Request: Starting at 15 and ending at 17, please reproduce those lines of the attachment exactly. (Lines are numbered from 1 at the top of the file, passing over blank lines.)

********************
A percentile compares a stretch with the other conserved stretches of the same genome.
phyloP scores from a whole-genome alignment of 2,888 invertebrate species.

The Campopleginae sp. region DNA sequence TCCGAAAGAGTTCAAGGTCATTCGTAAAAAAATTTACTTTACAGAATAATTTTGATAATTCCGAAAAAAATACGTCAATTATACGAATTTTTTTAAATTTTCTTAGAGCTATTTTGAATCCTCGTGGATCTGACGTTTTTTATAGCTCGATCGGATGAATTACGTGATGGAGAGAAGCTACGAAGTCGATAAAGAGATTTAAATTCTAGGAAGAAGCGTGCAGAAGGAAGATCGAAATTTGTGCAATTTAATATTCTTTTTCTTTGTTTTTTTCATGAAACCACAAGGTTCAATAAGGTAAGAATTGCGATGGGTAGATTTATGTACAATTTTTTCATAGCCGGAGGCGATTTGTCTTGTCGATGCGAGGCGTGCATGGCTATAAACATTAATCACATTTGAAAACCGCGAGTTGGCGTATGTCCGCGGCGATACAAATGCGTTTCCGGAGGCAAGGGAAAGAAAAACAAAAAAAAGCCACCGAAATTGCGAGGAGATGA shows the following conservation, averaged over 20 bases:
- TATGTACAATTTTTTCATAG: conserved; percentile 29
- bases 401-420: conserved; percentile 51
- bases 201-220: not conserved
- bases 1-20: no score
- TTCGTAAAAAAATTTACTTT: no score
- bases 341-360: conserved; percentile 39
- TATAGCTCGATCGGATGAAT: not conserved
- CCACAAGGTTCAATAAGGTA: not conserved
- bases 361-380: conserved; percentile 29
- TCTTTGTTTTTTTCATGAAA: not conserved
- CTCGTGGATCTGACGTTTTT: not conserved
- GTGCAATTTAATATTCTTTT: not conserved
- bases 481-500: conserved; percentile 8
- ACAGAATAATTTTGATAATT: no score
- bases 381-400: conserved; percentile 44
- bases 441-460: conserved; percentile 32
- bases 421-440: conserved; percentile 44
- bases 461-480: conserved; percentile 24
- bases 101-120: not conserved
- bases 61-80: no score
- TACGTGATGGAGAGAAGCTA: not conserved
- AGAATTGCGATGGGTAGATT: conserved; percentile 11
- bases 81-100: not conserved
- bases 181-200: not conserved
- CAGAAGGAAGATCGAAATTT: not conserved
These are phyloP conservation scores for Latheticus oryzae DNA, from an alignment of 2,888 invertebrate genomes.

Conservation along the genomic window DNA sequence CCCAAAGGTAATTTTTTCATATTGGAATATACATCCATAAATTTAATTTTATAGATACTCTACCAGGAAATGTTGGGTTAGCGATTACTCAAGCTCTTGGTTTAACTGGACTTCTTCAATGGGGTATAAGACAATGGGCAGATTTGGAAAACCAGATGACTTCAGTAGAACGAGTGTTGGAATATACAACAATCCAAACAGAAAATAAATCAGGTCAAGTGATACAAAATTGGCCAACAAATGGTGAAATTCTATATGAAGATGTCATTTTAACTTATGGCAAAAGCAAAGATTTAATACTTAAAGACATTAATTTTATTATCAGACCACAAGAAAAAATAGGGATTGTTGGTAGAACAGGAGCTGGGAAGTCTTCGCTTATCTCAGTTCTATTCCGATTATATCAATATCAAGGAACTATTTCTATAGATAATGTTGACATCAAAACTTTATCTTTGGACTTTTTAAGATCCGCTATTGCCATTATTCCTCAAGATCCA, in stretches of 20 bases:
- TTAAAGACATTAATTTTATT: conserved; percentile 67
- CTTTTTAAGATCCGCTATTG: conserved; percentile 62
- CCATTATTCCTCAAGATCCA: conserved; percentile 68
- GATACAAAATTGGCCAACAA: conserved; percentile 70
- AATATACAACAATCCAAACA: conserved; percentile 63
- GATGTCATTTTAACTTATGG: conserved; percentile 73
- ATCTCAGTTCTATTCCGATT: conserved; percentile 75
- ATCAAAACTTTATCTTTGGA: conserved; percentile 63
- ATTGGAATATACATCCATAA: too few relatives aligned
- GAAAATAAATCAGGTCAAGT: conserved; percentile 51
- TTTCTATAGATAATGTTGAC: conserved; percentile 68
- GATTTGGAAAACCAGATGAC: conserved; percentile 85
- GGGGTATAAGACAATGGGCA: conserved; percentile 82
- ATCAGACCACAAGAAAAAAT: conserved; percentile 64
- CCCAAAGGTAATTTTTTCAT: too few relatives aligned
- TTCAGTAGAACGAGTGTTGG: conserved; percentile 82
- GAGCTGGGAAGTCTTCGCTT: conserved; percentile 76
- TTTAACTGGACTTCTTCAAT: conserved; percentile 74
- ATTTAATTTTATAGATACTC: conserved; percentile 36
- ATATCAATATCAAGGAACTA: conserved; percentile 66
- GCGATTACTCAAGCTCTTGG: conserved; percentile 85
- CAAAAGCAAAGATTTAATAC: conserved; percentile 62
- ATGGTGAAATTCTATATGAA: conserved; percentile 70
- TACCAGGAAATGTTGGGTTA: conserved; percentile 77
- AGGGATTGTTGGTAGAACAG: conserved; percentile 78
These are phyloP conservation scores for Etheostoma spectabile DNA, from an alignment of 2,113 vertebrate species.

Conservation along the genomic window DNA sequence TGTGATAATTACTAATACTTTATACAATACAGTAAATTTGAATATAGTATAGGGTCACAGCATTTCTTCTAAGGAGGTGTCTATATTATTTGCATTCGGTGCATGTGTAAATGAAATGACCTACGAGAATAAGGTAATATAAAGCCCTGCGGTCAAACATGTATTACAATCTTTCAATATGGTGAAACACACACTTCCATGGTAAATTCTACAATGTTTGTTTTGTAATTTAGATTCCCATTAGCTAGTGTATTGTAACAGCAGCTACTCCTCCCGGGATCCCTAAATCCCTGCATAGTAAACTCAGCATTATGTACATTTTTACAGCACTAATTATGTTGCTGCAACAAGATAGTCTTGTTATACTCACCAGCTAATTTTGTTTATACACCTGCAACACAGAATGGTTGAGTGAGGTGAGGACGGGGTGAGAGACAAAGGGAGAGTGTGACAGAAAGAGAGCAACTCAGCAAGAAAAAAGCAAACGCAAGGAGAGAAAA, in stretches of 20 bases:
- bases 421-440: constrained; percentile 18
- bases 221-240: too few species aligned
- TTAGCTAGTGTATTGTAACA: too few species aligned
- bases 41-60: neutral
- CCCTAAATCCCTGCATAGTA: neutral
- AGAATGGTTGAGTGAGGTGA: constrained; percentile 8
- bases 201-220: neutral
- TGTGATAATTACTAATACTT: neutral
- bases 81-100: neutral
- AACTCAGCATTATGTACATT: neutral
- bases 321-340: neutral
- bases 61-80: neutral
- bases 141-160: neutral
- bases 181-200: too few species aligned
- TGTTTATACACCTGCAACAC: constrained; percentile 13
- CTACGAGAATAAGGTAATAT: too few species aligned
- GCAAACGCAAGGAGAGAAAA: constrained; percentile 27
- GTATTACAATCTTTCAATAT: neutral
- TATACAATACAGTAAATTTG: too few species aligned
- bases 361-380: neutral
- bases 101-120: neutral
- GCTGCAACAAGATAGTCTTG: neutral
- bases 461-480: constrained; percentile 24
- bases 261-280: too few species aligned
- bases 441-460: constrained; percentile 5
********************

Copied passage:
- GTGCAATTTAATATTCTTTT: not conserved
- bases 481-500: conserved; percentile 8
- ACAGAATAATTTTGATAATT: no score